The recent firebombing that destroyed the offices of the satirical Paris weekly Charlie Hebdo for printing a cover cartoon of the prophet Mohammed and naming him as its guest editor (the image has now been distributed as an insert with the left-wing paper Liberation) makes it clear — as did last year's decision by Comedy Central to censor an episode of South Park depicting Mohammed after Muslim radicals threatened reprisals — that freedom of speech doesn't mean a whole hell of a lot unless government protects the speaker. No protection, and any bunch of bullies or hecklers, not to mention arsonists or suicide bombers, can shut him up.
If government doesn't protect the speakers and/or the inamimate bearers of messages, all bets are off. That is the common thread between the Metro bus sign case that has just been appealed to the 9th Circuit and the Referendum 71 case that has already been through the U.S. Supreme Court and is currently in federal district court once again.
Last December, the Seattle Middle East Awareness Committee (SeaMAC) bought space on 12 Metro buses for ads that said, "Israeli War Crimes. Your Tax Dollars at Work." Titan Outdoor, the company that handled Metro's bus advertising, approved the ads, as did King County officials, and took SeaMac's money. The ads were timed for the second anniversary of the Israel Defense Forces' 2008-2009 operation in Gaza. Once the planned ads got media coverage, indignant phone calls and emails — some 6,000 of them — bombarded King County Executive Dow Constantine and other politicians. Constantine decided not to run the ads. SeaMAC got its money back. The group, represented by the ACLU, then tried and failed to get a temporary federal injunction requiring King County to run the bus ads. In February, the federal district court said no. SeaMAC also asked the court for a permanent injunction, claiming that Metro had violated the First Amendment. Last month, the court granted summary judgement to King County. SeaMAC has appealed to the 9th U.S. Circuit Court of Appeals.
The side of a Metro bus is considered a limited public forum. Any government act limiting speech in that forum must be viewpoint-neutral and reasonable under the circumstances. Metro, of course, argued that it's decision had been both. It had received credible threats of violence and vandalism. It feared for the safety of its buses and passengers and its ability to keep buses on schedule.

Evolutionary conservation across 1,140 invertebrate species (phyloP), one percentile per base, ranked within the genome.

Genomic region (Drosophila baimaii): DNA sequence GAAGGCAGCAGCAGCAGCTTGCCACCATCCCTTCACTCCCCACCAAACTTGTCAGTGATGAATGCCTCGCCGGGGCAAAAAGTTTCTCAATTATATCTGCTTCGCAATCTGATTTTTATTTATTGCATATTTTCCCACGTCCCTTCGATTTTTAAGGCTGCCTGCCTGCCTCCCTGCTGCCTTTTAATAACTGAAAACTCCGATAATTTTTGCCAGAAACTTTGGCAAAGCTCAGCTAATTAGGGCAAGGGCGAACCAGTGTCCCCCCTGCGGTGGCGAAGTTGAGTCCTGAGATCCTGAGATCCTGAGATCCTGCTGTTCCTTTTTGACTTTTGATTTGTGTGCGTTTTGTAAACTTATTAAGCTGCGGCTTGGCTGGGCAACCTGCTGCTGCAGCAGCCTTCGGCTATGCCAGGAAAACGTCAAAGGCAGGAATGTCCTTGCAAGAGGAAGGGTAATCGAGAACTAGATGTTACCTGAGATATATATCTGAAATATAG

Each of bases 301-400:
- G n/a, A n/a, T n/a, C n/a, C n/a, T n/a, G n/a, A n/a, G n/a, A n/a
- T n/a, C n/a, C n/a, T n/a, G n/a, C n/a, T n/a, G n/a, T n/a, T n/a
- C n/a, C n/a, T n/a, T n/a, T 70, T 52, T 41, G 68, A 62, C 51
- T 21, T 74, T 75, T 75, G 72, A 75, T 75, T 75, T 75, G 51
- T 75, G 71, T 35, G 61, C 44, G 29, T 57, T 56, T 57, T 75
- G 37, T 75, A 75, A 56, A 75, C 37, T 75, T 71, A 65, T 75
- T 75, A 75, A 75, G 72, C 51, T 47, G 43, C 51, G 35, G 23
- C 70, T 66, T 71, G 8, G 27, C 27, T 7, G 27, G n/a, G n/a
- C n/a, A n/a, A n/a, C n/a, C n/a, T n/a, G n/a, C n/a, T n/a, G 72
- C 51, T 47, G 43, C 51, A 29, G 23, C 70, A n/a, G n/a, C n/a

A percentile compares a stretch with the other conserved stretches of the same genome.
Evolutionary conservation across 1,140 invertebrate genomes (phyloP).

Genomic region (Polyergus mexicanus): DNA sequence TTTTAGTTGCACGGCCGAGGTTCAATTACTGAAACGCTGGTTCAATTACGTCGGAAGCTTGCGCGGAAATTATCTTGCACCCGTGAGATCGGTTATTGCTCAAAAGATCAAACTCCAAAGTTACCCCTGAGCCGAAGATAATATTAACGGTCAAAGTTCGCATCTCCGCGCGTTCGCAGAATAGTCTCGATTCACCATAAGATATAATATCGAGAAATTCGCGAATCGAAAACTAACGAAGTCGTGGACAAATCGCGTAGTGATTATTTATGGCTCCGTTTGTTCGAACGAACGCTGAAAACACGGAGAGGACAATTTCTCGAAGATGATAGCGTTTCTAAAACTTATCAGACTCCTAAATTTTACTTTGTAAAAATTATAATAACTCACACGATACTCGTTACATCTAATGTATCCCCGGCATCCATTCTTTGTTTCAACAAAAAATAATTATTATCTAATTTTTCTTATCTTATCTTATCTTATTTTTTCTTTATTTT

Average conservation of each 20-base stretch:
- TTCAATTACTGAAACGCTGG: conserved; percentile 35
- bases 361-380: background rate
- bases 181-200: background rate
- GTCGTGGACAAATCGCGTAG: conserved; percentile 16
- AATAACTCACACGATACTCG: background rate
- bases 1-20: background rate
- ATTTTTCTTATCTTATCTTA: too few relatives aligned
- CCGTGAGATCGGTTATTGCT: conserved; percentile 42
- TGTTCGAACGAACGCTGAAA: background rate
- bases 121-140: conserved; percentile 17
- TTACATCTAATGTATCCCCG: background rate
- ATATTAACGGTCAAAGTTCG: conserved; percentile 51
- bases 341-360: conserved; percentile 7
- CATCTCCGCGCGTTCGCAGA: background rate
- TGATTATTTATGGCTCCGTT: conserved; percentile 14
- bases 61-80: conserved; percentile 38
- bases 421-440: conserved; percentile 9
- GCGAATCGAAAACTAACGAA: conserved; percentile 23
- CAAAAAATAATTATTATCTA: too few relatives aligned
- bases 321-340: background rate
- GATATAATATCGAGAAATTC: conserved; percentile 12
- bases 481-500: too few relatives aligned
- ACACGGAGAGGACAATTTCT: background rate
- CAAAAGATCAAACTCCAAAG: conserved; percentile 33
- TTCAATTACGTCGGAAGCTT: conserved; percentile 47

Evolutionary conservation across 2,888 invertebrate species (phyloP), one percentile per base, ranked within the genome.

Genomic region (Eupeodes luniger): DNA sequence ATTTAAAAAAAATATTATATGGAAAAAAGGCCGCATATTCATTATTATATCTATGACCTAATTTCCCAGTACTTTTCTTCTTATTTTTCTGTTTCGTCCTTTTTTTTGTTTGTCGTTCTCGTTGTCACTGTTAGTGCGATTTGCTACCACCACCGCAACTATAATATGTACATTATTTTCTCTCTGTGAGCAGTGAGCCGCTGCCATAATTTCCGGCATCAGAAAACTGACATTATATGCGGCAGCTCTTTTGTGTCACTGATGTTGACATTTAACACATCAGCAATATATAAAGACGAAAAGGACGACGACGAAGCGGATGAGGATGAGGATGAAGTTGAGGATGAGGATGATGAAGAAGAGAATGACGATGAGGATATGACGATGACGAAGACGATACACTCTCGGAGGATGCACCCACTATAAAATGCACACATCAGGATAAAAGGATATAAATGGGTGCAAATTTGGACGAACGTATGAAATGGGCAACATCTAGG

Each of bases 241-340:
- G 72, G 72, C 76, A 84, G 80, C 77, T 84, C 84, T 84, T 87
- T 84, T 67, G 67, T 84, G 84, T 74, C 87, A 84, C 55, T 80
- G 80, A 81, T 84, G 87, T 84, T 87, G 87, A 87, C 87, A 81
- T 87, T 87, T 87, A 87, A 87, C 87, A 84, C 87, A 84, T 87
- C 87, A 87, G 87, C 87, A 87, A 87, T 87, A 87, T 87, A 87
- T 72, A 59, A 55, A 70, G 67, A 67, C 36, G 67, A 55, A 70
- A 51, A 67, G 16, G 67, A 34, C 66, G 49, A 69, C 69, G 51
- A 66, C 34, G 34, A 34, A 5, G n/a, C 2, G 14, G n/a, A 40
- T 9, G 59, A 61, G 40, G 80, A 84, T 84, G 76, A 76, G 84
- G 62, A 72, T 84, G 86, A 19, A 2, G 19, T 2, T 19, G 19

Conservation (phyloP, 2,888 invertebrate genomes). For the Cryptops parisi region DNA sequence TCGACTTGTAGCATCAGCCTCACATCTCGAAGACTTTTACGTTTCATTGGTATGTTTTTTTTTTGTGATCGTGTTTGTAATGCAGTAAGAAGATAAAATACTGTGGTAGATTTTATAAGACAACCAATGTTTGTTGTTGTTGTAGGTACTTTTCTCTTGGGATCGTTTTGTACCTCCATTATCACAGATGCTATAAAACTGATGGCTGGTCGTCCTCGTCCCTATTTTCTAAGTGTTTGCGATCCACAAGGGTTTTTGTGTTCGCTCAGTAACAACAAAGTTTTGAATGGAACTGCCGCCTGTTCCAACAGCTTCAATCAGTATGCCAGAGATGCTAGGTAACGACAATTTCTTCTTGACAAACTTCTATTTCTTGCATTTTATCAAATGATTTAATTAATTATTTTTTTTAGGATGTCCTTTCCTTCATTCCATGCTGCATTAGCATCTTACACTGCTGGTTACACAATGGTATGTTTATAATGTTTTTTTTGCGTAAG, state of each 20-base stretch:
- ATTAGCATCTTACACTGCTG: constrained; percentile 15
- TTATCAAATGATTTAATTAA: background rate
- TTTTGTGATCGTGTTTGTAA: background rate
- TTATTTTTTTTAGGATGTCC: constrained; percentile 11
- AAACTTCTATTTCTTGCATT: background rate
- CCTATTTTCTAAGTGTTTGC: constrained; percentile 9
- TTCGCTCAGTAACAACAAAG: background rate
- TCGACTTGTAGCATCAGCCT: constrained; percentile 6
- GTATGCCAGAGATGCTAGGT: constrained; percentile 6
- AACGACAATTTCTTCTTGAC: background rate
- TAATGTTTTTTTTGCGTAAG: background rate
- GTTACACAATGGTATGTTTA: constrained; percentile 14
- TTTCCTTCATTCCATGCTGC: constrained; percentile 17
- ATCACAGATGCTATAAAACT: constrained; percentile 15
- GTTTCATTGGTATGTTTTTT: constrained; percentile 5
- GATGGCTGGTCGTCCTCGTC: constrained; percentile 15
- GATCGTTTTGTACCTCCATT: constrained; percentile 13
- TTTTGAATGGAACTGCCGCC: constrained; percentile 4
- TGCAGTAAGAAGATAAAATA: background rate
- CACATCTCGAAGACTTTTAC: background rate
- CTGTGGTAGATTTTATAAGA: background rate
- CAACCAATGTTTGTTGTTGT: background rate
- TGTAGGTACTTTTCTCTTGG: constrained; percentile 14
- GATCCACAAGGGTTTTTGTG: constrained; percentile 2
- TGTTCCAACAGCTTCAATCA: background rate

In February, when SeaMac tried to get an injunction, Keith Ervin reported in The Seattle Times that King County Senior Deputy Prosecuting Attorney Endel Kolde said " 'tone, volume and content' of complaints, along with warnings from law enforcement, led the county to conclude the ad could lead to service disruptions." The report continued about the concerns of officials, as described by Kolde:
"They believed there would be blocked buses, they believed there would be vandalism of buses, they believed there were drivers who would have refused to drive," he said. After terrorist attacks on rail passengers in London and Madrid, Kolde said, attacks on Metro riders couldn't be ruled out. "We live in a context where it is just a matter of time before a public transportation system becomes a subject of terror attack."
SeaMAC used an expert wtiness who had spent 28 years with the FBI and served on joint terrorism task forces for New York and Puget Sound. He examined email and other messages King County had received and concluded that they did not suggest a credible threat. His testimony didn't sway Judge Richard A. Jones in the U.S. District Court. Even if he was right about the emails, the court decided last month, he hadn't addressed King County Sheriff Sue Rahr's assessment that running the ads would pose an "unreasonable risk," or altered the fact that the county might face service disruptions because frightened drivers refused to drive buses carrying those signs. "Even if the communications received did not constitute prosecutable crimes themselves ... ," the court observed, "the fact that, for example, some bus drivers refused to drive buses displaying the SeaMAC advertisement made it reasonable to conclude that a disruption to service would occur." The court continued:
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